5: Living for God – Discussion Starters

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  1. Being of “One Mind.” Wouldn’t it be great if we all had the same opinions, the same talents, the same outlook on life and all of its components? “No!” You are probably saying, “That would be boring, useless, and just plain awful.” Of course Peter didn’t advocate deadly uniformity, but what was he talking about when told us to “be of one mind?” Did you have at least one opportunity within the past few days to sympathize, rejoice or share Christian love with someone? Do you thank God for a tender heart and unity with Jesus? What about unity with fellow believers?
  2. To Suffer in the Flesh.  How does the rite of baptism by immersion demonstrate suffering in the flesh? Peter says that baptism saves us (I Peter 3:21). In what way? What is the Christian’s reward for continual crucifixion of our sinful selves? Is that process painful? In what way? Hasn’t Jesus always had the power of divinity? If so, why did He suffer the consequences of sin? Can we experience joy from dying to sin? Explain.
  3. Born Again. Has anyone ever asked if you are you a born-again Christian? How do you answer this question? Is there another kind of Christian? Think about the time when you gave yourself without reservation to Jesus. From that point on, did family and friends see a difference in your behavior? By living close to Jesus, do we exhibit traits not seen outside that relationship? Is living a born-again lifestyle as good as, or even better than, rousing sermons in reaching others with the gospel message?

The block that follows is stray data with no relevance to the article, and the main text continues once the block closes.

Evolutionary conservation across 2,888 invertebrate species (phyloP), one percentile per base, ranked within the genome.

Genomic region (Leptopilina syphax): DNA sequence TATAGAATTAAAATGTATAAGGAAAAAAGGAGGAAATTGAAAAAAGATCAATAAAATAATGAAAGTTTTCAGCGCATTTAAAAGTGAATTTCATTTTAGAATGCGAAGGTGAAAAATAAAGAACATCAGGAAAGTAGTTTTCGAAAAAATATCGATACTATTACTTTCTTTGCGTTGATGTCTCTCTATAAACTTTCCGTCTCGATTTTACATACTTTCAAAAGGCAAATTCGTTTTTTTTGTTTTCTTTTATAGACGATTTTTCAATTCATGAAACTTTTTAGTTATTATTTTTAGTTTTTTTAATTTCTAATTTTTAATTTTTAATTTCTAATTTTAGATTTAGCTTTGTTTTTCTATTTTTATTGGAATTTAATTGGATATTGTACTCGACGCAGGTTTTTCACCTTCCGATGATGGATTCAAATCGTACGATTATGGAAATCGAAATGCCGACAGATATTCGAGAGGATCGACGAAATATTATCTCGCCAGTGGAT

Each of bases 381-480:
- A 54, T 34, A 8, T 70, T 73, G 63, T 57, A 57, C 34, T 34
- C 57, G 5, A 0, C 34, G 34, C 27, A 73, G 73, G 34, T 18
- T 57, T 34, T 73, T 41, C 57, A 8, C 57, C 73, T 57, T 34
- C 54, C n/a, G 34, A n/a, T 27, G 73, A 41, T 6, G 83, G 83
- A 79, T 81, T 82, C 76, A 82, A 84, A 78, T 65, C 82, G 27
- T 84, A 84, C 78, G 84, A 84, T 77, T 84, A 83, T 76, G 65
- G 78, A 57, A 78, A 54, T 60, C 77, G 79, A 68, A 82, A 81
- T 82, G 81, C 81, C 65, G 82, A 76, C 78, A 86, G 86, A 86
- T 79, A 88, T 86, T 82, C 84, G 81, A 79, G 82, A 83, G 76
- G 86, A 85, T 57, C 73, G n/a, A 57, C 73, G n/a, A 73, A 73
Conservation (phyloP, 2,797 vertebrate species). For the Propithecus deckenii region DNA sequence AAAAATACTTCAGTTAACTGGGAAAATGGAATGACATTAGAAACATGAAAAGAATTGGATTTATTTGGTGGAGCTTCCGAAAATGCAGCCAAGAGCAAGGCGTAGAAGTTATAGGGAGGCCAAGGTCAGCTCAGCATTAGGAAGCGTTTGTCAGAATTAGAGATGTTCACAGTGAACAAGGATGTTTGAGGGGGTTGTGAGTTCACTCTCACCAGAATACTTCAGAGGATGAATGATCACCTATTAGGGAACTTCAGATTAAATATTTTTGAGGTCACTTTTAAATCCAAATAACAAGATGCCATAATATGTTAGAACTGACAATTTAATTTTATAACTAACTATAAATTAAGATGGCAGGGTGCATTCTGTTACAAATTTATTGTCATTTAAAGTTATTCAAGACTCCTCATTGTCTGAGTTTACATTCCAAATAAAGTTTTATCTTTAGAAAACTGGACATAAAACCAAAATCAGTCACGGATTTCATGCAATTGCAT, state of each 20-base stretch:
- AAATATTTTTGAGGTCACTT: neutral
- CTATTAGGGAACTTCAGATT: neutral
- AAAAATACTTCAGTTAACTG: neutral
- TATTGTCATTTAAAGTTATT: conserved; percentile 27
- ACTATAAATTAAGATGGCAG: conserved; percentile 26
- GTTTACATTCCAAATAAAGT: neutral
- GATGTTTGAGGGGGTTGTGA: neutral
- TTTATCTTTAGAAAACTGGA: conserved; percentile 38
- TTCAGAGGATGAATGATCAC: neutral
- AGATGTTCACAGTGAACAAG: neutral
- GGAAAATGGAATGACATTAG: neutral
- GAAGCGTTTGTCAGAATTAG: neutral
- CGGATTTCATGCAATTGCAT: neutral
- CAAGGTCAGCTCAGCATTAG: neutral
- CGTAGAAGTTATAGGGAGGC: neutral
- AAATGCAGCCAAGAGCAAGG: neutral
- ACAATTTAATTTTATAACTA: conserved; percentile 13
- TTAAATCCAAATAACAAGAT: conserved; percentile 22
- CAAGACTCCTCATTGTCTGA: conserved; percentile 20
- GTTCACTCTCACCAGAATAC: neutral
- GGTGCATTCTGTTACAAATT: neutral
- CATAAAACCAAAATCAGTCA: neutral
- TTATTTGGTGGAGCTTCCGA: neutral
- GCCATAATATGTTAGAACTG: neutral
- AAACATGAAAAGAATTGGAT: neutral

4. Sins of the Flesh. Do the “sins of the flesh” Peter mentions in 1 Peter 4:3 include every example of wrong that we can harbor and demonstrate? Who invented sex? Was the only purpose of sex, as created by God, to help us build families and thus populate the world? What else did God have in mind? Why did the devil seize upon sex as an ideal way to pervert God’s plan for us? Did it work? Rather than seeing sex as a “sin of the flesh,” what are some more constructive ways Peter might suggest to help us view sex in our lives as Christians?
  5. Love Covers All.  Why did Peter have tell his readers that the end of this sinful world “is at hand” and warning us that we need to get busy or we won’t be ready when that happens? How many years have gone by since Peter said that? He’s another, perhaps more startling, way of asking the same question, “How much longer do you or I have to live a life dedicated to Christian principles?” If the overriding principle that “covers it all” is love, how can you and I find ways to be sure that love indeed does cover everything that happens in our lives?

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